Anguillian Language 101

The Anguillian Language, that is to say, our syntax, grammar, pronunciation as well as vocabulary are quite different to that of Standard English – although the Official Language is English. Below we have rules words and phrases that are common locally. Here are four quick rules when trying to understand Anguillian Language (Dialect).
  1. Rule 1: Subject Verb Agreement?! There is no need for that! A statement or question might sound odd to the ears at first but once you realise that grammar weighs little in dialect, you’ll get used to it.
  2. Rule 2: Fewer words and/or letters the better! In dialect, there’s no need to be long-winded so you might notice that a few words or letters are missing from sentences. For example, “You goin’ down dere?” or “I goin’ yes”.
  3. Rule 3: “Does” does have great importance in Anguillian dialect. It is used to denote actions that are habitual. For example, “He does get on my nerves”. This means that the person in question often times provokes the speaker.
  4. Rule 4: Knowing the little words is fundamental.
    1. The = De/Di
    2. That = Da/Dat
    3. There = Dere/Dey
    4. You/Your = Yuh
    5. It = Ti
    6. Us = We
    7. I; A/an; Of = Uh (pronounced like “uh” but it is not always used in the written form”)
    8. His = He
    9. Her = She




noun    To get mixed up or confused.    “Chile don’t addle mi brains”


verb    To be annoying.   “You so aggravating, man!”


noun    Aloe vera plant. “Put aloes on yuh hair.”


verb    To get upset. (In standard English, “miffed”)   “Mi dear, she get highly amiffted.”


determiner, pronoun    Something in addition to. (In standard English, “another”)   “She gone fuh anudder one.”


verb   To excuse or give an apology.   “Please have me apolicated.”


noun   Difficulty or confusion. “More apsy-clapse fuh us.”


exclamation    An idiomatic exclamation with a variety of inflections to suit a variety of contexts.    “Aya look wuk” | “Awya look a me wuk” | “Ayer Lawd” | “Awyer look trouble” | “Aya hear wuk”   B


adjective    A sudden feeling of being unwell.  “Uh guh uh baadfeelin.”


adjective    Malicious; envious  “Dem too badminded.”


verb    To speak about someone in a negative way; to gossip.    “He does badtalk she.”


noun   A mischievous, rude person.  “Look at dah bajang!”


adjective  To be bald.  “He gah a shiny ball-head.”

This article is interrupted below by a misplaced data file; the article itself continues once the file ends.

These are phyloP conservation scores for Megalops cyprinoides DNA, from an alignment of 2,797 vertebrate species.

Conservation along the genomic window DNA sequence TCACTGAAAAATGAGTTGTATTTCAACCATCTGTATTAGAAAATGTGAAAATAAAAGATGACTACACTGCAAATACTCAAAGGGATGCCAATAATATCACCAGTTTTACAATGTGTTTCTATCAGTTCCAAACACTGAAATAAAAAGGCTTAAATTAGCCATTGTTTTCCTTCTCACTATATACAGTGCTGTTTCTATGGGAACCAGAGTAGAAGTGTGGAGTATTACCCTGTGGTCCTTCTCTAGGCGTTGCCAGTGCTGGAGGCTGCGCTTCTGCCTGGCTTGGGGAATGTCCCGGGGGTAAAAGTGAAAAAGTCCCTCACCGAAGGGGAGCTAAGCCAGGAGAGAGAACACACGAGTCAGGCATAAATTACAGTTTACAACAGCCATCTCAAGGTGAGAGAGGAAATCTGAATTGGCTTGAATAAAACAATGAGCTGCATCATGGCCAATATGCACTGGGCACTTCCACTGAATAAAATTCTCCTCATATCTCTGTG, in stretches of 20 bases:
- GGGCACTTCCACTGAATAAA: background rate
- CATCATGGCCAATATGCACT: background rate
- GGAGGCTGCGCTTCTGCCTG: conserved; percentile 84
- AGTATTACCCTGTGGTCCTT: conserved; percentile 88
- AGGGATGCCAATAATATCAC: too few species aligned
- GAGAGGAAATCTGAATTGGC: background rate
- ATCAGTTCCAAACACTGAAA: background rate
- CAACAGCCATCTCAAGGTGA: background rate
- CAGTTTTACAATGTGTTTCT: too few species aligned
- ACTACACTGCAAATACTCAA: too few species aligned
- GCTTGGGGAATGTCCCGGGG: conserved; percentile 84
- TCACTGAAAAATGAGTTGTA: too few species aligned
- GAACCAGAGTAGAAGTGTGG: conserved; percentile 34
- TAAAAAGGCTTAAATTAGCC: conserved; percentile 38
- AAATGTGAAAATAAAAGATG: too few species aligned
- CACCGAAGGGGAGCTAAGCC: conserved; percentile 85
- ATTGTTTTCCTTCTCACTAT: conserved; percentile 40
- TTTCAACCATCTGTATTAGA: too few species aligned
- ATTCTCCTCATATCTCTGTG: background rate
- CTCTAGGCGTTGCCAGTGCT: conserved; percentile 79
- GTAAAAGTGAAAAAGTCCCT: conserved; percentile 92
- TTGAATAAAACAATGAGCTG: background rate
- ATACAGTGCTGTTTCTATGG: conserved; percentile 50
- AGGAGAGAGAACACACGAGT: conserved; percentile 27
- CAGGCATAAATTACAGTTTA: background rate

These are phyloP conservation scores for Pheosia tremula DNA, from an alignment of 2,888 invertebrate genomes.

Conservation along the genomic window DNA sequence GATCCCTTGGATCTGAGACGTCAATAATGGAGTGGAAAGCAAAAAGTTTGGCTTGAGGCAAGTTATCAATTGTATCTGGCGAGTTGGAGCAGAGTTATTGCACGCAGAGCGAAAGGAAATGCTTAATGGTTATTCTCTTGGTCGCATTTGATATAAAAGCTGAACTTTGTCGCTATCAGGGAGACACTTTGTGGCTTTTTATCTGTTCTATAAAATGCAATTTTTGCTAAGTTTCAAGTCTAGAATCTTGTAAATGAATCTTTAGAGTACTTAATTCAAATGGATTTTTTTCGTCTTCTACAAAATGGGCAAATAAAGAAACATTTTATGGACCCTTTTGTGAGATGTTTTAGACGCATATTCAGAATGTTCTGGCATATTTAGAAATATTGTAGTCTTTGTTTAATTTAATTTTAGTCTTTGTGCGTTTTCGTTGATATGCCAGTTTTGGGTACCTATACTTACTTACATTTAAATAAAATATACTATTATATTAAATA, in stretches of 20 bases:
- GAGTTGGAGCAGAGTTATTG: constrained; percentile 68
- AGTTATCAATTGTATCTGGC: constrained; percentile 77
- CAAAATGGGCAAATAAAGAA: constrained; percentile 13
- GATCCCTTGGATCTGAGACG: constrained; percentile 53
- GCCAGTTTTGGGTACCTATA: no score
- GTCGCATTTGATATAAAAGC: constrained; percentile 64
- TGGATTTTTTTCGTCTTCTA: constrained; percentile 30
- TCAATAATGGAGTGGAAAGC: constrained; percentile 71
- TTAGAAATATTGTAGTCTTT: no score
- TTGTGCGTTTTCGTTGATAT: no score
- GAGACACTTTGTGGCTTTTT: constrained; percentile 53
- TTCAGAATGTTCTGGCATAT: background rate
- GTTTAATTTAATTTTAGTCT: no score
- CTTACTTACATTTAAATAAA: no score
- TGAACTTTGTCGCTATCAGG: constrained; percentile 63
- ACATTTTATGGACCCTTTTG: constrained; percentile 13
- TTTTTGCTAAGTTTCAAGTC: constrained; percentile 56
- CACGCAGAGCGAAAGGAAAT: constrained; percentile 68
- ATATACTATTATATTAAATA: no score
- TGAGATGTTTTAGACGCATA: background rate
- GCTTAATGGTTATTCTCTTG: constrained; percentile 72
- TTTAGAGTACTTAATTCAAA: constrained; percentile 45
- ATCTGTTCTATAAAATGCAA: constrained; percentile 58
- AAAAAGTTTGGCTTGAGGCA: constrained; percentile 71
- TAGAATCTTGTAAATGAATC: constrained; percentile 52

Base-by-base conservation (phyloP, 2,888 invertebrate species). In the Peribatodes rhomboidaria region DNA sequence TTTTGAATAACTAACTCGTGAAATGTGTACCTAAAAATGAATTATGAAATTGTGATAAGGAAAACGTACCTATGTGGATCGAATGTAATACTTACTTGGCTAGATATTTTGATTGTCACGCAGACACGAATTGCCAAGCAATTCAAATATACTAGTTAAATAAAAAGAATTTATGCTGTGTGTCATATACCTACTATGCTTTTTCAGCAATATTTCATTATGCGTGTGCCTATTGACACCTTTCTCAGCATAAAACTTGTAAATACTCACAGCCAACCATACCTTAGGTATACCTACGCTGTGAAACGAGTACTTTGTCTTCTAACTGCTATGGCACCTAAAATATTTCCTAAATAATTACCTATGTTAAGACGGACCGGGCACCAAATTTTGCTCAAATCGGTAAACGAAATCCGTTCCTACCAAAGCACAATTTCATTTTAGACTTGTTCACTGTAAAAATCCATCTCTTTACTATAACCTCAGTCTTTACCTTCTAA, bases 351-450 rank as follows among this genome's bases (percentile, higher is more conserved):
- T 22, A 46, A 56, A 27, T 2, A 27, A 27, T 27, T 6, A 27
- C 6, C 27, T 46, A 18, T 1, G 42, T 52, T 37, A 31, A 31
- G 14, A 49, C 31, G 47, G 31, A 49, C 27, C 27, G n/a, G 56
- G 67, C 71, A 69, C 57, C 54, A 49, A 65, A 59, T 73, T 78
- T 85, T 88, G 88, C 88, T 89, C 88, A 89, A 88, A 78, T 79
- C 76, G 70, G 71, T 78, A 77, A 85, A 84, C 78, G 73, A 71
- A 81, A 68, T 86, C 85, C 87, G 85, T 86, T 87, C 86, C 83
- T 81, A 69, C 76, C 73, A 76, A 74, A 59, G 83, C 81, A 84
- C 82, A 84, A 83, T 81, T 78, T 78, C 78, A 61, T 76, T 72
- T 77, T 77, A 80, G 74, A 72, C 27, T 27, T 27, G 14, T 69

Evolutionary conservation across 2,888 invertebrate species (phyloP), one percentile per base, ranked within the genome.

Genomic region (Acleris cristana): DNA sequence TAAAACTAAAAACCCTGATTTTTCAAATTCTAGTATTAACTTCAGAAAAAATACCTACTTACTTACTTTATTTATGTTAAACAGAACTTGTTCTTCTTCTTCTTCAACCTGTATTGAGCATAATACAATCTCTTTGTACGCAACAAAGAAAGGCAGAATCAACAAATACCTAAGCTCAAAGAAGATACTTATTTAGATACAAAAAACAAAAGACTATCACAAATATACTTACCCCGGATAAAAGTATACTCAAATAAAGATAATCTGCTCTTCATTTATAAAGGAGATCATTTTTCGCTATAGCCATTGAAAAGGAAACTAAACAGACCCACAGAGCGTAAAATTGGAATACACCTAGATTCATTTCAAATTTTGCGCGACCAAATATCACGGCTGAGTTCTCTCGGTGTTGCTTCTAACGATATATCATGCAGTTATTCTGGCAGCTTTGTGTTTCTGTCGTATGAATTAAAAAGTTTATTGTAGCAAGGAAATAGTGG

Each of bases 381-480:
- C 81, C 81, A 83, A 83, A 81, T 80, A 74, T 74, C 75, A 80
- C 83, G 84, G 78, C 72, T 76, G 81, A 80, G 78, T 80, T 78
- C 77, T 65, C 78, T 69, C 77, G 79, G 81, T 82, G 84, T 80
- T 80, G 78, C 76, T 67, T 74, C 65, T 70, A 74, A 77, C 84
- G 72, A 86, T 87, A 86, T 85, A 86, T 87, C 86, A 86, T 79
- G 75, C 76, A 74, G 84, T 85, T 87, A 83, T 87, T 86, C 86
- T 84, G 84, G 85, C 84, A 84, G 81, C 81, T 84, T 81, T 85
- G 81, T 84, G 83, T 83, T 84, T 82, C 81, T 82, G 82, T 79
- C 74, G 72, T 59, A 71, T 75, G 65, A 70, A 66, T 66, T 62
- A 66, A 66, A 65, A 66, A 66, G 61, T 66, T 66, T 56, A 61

noun    Bow legs. “Dem mudda gah two bandoo legs.”


adjective    An overcast sky with dark clouds indicating rain.    “The East bank-up”


noun    A long curved pipe used as a wind instrument.    “Play dat barhar!”


adjective   Plenty. “She come wid uh barrage uh tings.”


noun   A large metal tub used for washing and bathing.  “Go put dem clothes in de bath-pan.”

Bath-pan (drum)

noun   A bass instrument made using an inverted bath-pan with a string attached to a stick.  “Dah bath-pan sound sweet nuh.”


verb    To throw stones at an object/thing.   “Don’t battle the fowls!”


verb   To cry loudly. “She bawl long tears.”

Bawl out

verb   To shout in anger; to scream.   “Why yuh bawl out at de chile?”

Bean Peas

noun    Locally grown beans.   “I gine cook some rice and bean peas for lunch.”

Bed sac

noun   A sac filled with old clothes and used as a bed on the floor. “Dah bed sac need to wash!”


verb   To belong to.   “Dem chirren belongce to de woman from down de road.”


verb    Something to attend to; tasks.   “Da yuh bidness.”


verb    To praise someone. “Big-up to mi boy from long time.”


verb    To become constipated from eating too much carbohydrates. “No more bread fuh you cause yuh gonna get bind.”


verb    To hit forcefully.   “He bittle him bad.”

Blue Soap

noun    A blue cuboid-shaped bar of soap that is used to wash clothes.    “Rub some blue soap on de clothes.”


noun    A banjo.   “He does play de Bonja in de scratch band.”


noun    An eggplant.   “Put some booloonjee on yuh plate.”


verb    To collide.    “He boot-up in me!”


verb    To borrow. “I wanna borry dah dere.”


noun    A boundary; an object that demarcates a division of land based on ownership. “He put down he boung today.”


noun    Ground for cultivation/Arable land.    “I goin’ Gaulin Bottom to plant some bean peas”


adjective    An intelligent person. “She de brainser in de family.”

Broad paaish

adjective     Behaviour that is not classy.  “She too broad paaish buddy.”


noun     A nickname for an older brother.  “Love you too, bubba.”


exclamation     A response made when frustated; a sarcastic word used in place of a person’s name. “Wa wrong wid you buddy?!”   C  


noun    Children.    “You have to go pick up the chirrun from school at 3.”


adverb    Completely. “I clean forget.”


noun    An Anguillian sweet/candy made from pulled and twisted sugar left to harden.


noun    A traditional, sweet dumpling made of ground corn and flour mixed with spices.

Cut n’ contrive

verb   To make ends meet/to make do with what one has.   D  


adjective     Used loosely to denote annoyance or irritation or to describe a troublesome person.    “These mosquitoes too disgustin!”

Dung Long/Dung Along

adjective    Faraway. (Traditionally East Enders reference to The Valley)    “She from dung long.” Source: Dictionary of Anguillian Language (1st Edition) by Ijanya Christian More words to be added shortly… #GrannySay Facebook Initiative #GrannySay, a series of posts about Anguillian lingo as well as common sayings and phrases, encourages the retention of the Anguillian language and the education of locals and those who desire to visit, or have visited, the island in order to be in tuned with its culture/heritage.

Don't forget to share this post!